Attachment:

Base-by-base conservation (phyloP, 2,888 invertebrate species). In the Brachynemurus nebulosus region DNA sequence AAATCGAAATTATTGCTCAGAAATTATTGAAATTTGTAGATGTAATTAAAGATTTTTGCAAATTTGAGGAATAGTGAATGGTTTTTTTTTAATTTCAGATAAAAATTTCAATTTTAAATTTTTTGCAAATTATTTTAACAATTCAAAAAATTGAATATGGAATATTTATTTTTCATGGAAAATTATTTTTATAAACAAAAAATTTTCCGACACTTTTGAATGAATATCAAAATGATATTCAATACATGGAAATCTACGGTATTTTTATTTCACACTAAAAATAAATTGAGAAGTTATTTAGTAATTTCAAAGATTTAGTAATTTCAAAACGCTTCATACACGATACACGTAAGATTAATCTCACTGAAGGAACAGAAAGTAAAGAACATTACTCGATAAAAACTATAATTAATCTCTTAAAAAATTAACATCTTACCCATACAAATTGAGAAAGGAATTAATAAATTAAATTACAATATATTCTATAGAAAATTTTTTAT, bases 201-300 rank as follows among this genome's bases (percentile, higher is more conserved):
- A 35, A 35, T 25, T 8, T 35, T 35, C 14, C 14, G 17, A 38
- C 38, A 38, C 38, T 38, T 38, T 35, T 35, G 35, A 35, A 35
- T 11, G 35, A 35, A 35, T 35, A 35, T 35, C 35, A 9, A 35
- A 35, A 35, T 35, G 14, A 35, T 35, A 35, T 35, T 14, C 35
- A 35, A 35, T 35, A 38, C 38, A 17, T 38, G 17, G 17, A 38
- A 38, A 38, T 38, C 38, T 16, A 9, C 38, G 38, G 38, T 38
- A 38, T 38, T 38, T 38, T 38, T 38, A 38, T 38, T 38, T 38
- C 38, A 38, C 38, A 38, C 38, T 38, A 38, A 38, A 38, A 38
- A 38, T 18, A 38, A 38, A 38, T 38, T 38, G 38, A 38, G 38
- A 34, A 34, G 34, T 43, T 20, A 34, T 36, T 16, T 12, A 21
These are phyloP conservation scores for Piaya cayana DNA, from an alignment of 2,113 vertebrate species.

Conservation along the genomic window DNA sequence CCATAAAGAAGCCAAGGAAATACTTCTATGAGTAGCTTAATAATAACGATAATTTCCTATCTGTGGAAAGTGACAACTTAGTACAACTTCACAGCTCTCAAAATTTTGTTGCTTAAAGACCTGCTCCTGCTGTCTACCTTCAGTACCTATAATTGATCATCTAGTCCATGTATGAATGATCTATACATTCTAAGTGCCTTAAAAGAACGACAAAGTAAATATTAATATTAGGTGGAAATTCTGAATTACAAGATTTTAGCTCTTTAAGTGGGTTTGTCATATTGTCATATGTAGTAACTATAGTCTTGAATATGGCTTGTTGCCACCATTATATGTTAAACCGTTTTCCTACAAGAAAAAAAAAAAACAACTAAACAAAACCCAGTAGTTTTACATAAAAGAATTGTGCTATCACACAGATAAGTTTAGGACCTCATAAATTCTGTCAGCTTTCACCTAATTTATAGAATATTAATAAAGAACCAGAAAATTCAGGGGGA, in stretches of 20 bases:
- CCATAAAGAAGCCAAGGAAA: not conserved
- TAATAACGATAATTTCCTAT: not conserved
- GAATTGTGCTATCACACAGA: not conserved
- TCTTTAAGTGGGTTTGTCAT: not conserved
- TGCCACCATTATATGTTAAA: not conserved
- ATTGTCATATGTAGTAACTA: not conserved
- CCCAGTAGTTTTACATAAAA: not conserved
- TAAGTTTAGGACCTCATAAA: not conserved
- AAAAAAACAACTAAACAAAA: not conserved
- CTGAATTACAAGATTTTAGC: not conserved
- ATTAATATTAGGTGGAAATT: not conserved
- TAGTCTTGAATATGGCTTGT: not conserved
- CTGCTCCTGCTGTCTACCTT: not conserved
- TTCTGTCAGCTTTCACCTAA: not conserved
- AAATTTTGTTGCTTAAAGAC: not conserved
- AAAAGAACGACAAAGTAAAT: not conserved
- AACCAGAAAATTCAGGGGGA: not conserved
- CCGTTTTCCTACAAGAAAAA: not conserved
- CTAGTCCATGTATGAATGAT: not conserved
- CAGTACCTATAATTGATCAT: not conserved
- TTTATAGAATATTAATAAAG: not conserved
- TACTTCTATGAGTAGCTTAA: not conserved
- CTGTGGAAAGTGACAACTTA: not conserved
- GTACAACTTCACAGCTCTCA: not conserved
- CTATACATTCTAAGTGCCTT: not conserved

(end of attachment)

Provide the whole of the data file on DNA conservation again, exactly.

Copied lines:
Base-by-base conservation (phyloP, 2,888 invertebrate species). In the Brachynemurus nebulosus region DNA sequence AAATCGAAATTATTGCTCAGAAATTATTGAAATTTGTAGATGTAATTAAAGATTTTTGCAAATTTGAGGAATAGTGAATGGTTTTTTTTTAATTTCAGATAAAAATTTCAATTTTAAATTTTTTGCAAATTATTTTAACAATTCAAAAAATTGAATATGGAATATTTATTTTTCATGGAAAATTATTTTTATAAACAAAAAATTTTCCGACACTTTTGAATGAATATCAAAATGATATTCAATACATGGAAATCTACGGTATTTTTATTTCACACTAAAAATAAATTGAGAAGTTATTTAGTAATTTCAAAGATTTAGTAATTTCAAAACGCTTCATACACGATACACGTAAGATTAATCTCACTGAAGGAACAGAAAGTAAAGAACATTACTCGATAAAAACTATAATTAATCTCTTAAAAAATTAACATCTTACCCATACAAATTGAGAAAGGAATTAATAAATTAAATTACAATATATTCTATAGAAAATTTTTTAT, bases 201-300 rank as follows among this genome's bases (percentile, higher is more conserved):
- A 35, A 35, T 25, T 8, T 35, T 35, C 14, C 14, G 17, A 38
- C 38, A 38, C 38, T 38, T 38, T 35, T 35, G 35, A 35, A 35
- T 11, G 35, A 35, A 35, T 35, A 35, T 35, C 35, A 9, A 35
- A 35, A 35, T 35, G 14, A 35, T 35, A 35, T 35, T 14, C 35
- A 35, A 35, T 35, A 38, C 38, A 17, T 38, G 17, G 17, A 38
- A 38, A 38, T 38, C 38, T 16, A 9, C 38, G 38, G 38, T 38
- A 38, T 38, T 38, T 38, T 38, T 38, A 38, T 38, T 38, T 38
- C 38, A 38, C 38, A 38, C 38, T 38, A 38, A 38, A 38, A 38
- A 38, T 18, A 38, A 38, A 38, T 38, T 38, G 38, A 38, G 38
- A 34, A 34, G 34, T 43, T 20, A 34, T 36, T 16, T 12, A 21
These are phyloP conservation scores for Piaya cayana DNA, from an alignment of 2,113 vertebrate species.

Conservation along the genomic window DNA sequence CCATAAAGAAGCCAAGGAAATACTTCTATGAGTAGCTTAATAATAACGATAATTTCCTATCTGTGGAAAGTGACAACTTAGTACAACTTCACAGCTCTCAAAATTTTGTTGCTTAAAGACCTGCTCCTGCTGTCTACCTTCAGTACCTATAATTGATCATCTAGTCCATGTATGAATGATCTATACATTCTAAGTGCCTTAAAAGAACGACAAAGTAAATATTAATATTAGGTGGAAATTCTGAATTACAAGATTTTAGCTCTTTAAGTGGGTTTGTCATATTGTCATATGTAGTAACTATAGTCTTGAATATGGCTTGTTGCCACCATTATATGTTAAACCGTTTTCCTACAAGAAAAAAAAAAAACAACTAAACAAAACCCAGTAGTTTTACATAAAAGAATTGTGCTATCACACAGATAAGTTTAGGACCTCATAAATTCTGTCAGCTTTCACCTAATTTATAGAATATTAATAAAGAACCAGAAAATTCAGGGGGA, in stretches of 20 bases:
- CCATAAAGAAGCCAAGGAAA: not conserved
- TAATAACGATAATTTCCTAT: not conserved
- GAATTGTGCTATCACACAGA: not conserved
- TCTTTAAGTGGGTTTGTCAT: not conserved
- TGCCACCATTATATGTTAAA: not conserved
- ATTGTCATATGTAGTAACTA: not conserved
- CCCAGTAGTTTTACATAAAA: not conserved
- TAAGTTTAGGACCTCATAAA: not conserved
- AAAAAAACAACTAAACAAAA: not conserved
- CTGAATTACAAGATTTTAGC: not conserved
- ATTAATATTAGGTGGAAATT: not conserved
- TAGTCTTGAATATGGCTTGT: not conserved
- CTGCTCCTGCTGTCTACCTT: not conserved
- TTCTGTCAGCTTTCACCTAA: not conserved
- AAATTTTGTTGCTTAAAGAC: not conserved
- AAAAGAACGACAAAGTAAAT: not conserved
- AACCAGAAAATTCAGGGGGA: not conserved
- CCGTTTTCCTACAAGAAAAA: not conserved
- CTAGTCCATGTATGAATGAT: not conserved
- CAGTACCTATAATTGATCAT: not conserved
- TTTATAGAATATTAATAAAG: not conserved
- TACTTCTATGAGTAGCTTAA: not conserved
- CTGTGGAAAGTGACAACTTA: not conserved
- GTACAACTTCACAGCTCTCA: not conserved
- CTATACATTCTAAGTGCCTT: not conserved